When it comes to Bubbles, the more conspicuous they are the less likely they are to be deeply systemic. The “tech” Bubble was obvious, yet the most egregious excess was contained within the technology sector. The mortgage finance Bubble was much more systemic, with excesses spread about and not as apparent. I believe today’s Super “Tech” Bubble is much more systemic than back in 2000. 
Today’s Bubble in leveraged lending and M&A is greater than 2006/2007. The Bubble in corporate Credit dwarfs that from the mortgage finance Bubble period. Excesses throughout the securities markets phenomenally exceed those from the prior Bubble period. Moreover, I suspect the current level of derivatives-related speculative leverage could be multiples of 2007. 
Thinking Ahead to the Next Recession, we should de deeply concerned about our nation’s tenuous fiscal position. To see deficits approaching 5% of GDP – with unemployment and interest rates at such historically low levels – should have us all fearful. Of course deficits matter. 
When it comes to a synchronized global policy response, keep in mind that ECB and BOJ policy rates are basically at zero – with little evidence of benefits from negative rates. The ECB just ended QE, while the BOJ just keeps printing. With little effective ammo, policymakers exploit what they can to sustain the Bubble and hold fragilities at bay.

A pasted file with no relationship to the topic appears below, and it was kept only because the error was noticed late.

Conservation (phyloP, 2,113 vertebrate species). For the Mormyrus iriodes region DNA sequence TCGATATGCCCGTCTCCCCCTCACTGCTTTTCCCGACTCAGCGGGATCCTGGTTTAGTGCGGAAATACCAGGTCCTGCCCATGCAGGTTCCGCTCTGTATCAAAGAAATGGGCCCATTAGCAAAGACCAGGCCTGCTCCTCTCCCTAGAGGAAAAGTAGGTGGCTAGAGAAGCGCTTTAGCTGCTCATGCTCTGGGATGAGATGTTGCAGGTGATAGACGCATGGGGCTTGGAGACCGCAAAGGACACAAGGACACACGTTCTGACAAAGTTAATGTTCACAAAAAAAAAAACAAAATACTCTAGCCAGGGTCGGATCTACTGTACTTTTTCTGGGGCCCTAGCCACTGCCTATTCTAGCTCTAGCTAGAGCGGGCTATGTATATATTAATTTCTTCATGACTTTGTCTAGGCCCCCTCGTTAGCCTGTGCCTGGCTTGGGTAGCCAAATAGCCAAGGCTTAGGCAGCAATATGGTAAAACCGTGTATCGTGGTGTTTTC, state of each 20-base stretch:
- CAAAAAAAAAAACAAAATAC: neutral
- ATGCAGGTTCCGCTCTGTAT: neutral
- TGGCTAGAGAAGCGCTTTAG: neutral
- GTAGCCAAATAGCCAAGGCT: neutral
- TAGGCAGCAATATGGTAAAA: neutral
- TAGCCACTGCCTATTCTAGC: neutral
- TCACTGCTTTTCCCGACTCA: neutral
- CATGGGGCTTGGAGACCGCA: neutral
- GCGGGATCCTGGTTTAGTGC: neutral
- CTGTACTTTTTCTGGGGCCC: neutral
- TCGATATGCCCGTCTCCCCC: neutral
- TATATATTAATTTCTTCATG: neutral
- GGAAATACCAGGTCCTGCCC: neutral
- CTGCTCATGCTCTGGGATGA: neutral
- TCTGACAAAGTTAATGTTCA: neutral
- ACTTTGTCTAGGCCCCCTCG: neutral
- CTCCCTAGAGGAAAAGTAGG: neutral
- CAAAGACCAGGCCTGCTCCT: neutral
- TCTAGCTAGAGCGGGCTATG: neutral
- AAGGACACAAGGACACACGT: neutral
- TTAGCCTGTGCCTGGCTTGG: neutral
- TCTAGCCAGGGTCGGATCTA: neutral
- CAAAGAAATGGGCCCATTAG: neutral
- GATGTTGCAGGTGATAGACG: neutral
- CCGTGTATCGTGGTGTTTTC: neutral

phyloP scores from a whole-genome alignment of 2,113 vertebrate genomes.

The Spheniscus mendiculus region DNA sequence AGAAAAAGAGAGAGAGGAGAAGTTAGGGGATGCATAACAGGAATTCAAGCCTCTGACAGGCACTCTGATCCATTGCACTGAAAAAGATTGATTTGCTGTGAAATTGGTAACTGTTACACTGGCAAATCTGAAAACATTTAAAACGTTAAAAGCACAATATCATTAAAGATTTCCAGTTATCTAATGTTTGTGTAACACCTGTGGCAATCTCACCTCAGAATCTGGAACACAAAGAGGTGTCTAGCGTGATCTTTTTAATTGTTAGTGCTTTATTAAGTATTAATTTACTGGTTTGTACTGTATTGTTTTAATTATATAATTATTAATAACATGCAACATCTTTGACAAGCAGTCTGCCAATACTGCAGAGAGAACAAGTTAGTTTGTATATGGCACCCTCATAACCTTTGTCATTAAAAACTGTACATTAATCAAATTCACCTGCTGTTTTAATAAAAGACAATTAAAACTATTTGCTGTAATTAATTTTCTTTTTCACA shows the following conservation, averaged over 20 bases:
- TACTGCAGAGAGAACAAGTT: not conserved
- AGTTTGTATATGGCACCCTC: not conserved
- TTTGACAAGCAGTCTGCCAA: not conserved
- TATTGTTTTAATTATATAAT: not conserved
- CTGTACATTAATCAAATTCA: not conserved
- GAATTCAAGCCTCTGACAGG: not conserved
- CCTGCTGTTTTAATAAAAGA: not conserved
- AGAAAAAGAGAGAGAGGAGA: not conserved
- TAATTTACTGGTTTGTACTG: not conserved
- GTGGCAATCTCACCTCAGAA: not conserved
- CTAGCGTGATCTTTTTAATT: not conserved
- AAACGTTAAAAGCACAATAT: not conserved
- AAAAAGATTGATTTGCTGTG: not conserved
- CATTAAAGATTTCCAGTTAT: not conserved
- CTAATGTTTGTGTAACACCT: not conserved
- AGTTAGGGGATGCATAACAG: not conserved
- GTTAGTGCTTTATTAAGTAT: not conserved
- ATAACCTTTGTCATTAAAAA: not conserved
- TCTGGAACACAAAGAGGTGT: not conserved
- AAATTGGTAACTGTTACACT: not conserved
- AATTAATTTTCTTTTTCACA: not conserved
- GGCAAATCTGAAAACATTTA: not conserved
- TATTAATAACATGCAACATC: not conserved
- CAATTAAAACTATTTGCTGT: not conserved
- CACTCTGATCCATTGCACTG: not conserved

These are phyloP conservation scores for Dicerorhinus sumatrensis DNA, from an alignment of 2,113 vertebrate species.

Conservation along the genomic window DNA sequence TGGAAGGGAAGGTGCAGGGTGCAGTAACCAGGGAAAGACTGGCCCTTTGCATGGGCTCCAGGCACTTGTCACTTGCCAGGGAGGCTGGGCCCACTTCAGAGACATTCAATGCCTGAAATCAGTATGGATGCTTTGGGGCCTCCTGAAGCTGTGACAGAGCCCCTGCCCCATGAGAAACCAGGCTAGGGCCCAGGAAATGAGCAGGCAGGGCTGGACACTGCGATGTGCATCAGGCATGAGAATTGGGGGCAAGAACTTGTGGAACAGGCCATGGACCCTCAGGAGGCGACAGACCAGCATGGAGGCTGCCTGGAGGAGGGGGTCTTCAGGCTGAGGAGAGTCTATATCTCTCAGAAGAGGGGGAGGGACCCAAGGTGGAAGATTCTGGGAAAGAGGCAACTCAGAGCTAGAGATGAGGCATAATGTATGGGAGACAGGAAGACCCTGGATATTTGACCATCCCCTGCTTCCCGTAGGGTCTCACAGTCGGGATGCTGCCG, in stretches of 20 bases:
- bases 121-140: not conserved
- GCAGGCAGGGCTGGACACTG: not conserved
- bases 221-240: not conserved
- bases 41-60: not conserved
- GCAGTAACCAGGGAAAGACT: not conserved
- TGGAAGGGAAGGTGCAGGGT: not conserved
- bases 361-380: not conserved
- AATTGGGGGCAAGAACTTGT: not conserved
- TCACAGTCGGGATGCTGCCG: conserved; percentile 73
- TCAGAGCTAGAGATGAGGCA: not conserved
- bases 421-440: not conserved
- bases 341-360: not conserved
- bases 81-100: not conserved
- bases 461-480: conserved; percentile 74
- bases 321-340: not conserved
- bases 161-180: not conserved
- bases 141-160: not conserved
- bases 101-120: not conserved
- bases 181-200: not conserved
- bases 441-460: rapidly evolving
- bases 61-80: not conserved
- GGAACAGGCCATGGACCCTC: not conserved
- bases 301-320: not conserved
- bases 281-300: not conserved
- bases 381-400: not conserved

Policymakers continue to throw enormous stimulus at global markets and economies. Instead of stabilization, we’ve witnessed ongoing Bubble inflation and intensifying Monetary Disorder. And the more Bubbles inflate, the greater the underlying financial and economic fragilities – and the quicker the Fed was to conclude “normalization” and China was to, once again, aggressively spur lending. 
What worries me most is that underlying instability and vulnerabilities have policymakers resolved to abrogate bear markets and recessions. Extraordinary measures continue to be taken to nullify business and market cycles, with apparently no appreciation for how vital adjustments and corrections are to sound financial and economic systems. Worst of all, structurally maladjusted and highly speculative global markets are emboldened as never before. Party like it’s twenty nineteen – with global financial, economic and geopolitical backdrops uncomfortably reminiscent of ninety years ago.